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Technology One for all: a single tap solution for multiple applications

Editor: Eric Culp

An optimised cutting geometry for universal use in a wide range of materials allows customers the opportunity to significantly reduce their tap stock usage, according to supplier Iscar.

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Not only do the taps work for a range of materials, they also offer increased durability.
Not only do the taps work for a range of materials, they also offer increased durability.
(Source: Iscar)

Normally, taps are the easiest and most convenient tools for threading holes. When using a tap, generally no special operator skills are necessary. The cycle time is very short compared to the mill-thread tool, and the tool prices are very attractive.

Ensuring the best threads means picking the correct tap

In order to achieve proper thread quality, shops have to take several factors into account.

Gallery

Related: Browse cutting tool data on smartphones, tablets

At the very first stage of choosing the correct tap, we must determine the application type. Basically there are several popular tap geometries which refer to specific applications:

  • Gun-point type: used on through-hole applications. The left spiral on the lead of the tap pushes the chips forward and creates a smooth cutting process. Shallow flutes ensure optimised tap rigidity and strength, as well as good lubrication flow.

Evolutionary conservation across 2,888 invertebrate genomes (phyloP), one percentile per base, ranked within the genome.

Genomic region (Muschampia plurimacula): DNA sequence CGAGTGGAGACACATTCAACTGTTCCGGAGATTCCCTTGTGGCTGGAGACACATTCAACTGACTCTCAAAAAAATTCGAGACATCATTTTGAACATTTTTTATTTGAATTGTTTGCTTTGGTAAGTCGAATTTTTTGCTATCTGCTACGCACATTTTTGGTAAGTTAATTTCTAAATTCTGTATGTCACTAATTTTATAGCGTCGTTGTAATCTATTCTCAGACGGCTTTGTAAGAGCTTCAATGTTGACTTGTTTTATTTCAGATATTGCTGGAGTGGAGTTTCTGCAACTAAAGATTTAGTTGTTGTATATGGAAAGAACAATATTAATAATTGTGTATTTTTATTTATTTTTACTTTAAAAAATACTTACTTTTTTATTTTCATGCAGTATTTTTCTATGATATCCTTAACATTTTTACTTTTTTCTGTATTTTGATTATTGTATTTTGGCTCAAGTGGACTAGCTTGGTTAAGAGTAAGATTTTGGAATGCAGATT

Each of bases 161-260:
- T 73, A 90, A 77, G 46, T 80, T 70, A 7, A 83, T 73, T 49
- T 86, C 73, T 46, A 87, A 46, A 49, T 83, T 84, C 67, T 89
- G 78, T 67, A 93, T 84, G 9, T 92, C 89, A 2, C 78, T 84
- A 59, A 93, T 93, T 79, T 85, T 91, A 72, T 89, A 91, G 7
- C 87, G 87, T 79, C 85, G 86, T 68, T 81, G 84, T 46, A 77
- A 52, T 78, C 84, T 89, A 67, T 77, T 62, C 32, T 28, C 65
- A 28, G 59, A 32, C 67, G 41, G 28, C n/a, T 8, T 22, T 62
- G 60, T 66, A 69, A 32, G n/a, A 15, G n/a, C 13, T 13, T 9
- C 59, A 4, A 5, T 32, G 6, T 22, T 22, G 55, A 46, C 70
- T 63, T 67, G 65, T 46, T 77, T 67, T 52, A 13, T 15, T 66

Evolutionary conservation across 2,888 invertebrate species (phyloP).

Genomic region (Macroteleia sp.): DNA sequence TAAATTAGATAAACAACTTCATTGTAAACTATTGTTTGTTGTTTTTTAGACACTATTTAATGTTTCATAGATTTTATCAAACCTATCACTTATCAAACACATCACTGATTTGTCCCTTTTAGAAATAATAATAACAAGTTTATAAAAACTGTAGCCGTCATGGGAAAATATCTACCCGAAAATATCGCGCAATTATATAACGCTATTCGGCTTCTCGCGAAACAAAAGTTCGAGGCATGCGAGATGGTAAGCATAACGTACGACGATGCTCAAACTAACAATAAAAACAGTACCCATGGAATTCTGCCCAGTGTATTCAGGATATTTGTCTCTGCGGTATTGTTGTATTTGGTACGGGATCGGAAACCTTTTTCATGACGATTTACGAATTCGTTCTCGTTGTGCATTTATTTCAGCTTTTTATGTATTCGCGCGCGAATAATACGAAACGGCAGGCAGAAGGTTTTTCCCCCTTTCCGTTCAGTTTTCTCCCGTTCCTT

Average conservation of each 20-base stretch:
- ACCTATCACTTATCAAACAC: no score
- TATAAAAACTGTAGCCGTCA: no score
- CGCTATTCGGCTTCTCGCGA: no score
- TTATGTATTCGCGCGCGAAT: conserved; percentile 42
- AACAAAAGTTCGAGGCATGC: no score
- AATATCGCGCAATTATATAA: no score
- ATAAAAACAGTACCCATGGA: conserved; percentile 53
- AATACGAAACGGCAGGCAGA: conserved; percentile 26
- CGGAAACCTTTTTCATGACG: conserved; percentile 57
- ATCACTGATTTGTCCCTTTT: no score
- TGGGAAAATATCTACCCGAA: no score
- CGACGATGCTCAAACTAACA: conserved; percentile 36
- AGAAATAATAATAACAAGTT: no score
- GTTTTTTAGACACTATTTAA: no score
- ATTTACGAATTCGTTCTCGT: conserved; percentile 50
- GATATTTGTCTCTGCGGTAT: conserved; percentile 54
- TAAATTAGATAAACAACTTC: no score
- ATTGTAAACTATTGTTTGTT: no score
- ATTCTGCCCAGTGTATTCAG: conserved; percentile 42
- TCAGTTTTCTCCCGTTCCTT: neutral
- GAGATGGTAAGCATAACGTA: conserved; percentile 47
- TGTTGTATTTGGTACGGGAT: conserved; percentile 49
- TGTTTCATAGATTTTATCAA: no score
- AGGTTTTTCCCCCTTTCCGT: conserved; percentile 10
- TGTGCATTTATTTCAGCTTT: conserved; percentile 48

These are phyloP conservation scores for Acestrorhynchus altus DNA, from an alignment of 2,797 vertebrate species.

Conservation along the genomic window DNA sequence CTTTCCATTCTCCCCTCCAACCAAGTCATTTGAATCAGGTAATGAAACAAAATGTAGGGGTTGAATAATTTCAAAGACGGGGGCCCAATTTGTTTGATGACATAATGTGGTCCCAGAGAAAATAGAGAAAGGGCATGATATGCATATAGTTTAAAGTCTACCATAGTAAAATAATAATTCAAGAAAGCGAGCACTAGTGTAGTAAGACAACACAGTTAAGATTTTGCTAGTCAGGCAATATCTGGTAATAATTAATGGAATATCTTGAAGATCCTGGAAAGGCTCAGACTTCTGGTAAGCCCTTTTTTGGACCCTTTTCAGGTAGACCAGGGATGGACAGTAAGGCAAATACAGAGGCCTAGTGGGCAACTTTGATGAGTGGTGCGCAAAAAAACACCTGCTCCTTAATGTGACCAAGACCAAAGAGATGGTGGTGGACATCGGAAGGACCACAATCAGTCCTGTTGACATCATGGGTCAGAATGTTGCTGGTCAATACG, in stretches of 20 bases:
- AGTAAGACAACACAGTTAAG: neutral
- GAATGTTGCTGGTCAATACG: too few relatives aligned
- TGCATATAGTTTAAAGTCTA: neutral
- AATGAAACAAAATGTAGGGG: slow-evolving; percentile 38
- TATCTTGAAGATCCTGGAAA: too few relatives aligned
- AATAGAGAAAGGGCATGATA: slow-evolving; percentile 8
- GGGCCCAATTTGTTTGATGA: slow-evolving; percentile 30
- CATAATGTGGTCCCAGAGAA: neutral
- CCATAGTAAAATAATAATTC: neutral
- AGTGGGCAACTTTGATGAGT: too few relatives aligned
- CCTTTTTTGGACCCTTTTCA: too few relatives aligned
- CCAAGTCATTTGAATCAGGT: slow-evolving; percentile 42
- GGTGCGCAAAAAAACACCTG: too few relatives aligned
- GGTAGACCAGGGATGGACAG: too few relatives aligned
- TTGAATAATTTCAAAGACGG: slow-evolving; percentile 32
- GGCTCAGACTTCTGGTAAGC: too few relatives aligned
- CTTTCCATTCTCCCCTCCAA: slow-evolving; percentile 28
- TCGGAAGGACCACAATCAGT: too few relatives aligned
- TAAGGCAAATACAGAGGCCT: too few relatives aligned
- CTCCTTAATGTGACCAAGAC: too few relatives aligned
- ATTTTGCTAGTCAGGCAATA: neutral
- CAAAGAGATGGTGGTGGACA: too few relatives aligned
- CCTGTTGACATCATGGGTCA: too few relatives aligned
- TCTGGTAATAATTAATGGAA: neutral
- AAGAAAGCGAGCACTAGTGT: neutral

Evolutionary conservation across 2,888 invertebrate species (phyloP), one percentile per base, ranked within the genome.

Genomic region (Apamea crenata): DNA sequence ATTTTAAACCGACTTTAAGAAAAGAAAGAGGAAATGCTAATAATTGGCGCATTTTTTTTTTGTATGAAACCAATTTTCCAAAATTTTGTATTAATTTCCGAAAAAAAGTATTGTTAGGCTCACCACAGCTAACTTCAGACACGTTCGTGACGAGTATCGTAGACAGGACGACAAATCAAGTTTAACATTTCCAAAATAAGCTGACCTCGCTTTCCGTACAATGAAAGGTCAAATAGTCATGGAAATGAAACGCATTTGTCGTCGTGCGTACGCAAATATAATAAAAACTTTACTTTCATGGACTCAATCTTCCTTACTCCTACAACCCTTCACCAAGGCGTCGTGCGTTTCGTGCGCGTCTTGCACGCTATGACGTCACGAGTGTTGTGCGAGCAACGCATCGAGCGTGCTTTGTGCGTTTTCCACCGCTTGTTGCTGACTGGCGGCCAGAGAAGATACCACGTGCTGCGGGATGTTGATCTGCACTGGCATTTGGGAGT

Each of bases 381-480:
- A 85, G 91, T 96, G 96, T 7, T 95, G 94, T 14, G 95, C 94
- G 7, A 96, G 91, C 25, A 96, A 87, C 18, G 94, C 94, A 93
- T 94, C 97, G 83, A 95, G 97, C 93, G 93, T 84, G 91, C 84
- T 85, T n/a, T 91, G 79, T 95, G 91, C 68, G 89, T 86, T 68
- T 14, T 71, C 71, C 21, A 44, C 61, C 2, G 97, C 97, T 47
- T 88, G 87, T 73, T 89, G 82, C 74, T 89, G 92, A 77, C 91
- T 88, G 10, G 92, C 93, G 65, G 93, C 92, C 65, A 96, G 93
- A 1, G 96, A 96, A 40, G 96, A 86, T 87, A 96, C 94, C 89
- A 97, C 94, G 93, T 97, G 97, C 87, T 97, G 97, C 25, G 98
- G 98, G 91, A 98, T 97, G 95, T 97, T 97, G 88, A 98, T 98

• Straight flute type: used on through and blind hole applications as well. Suitable for short chip materials.
  • Spiral flute type: used on blind hole applications. The helical flute ensures correct chip flow direction, which is out of the hole, providing a smooth cutting process and eliminating the chips stacking on the tool or the bottom of the hole. (See Figure 1 in photo gallery.)
  • Cold forming type: this type differs from cutting taps. The thread is created by plastic material deformation. There are no chips created from the machining process. This type can be used on materials with tensile strength not exceeding 1200n/mm2.

In the second stage, the material to be machined is key. This will guide the correct tap surface treatment and coating:

  • TiN coated: the TiN coating has a hardness of approximately 2,300HV and is temperature resistant up to 600C. This makes it an excellent coating for general applications.
  • Steam tempered: the steam tempered has a Fe3O4-oxyd-coating, which reduces the friction between the tool and the workpiece and prevents cold welding.
  • Nitrated: recommended surface treatment for machining hard wear/abrasive materials such as grey iron, aluminum alloys with high silicon percentage (more than 10%).

For example, to machine a stainless steel part, we need a gun-point tap made of HHS-E high cobalt HSS steel with a steam tempered treatment. On the other hand, for machining grey iron we will need a straight flute tap with nitrating treatment.

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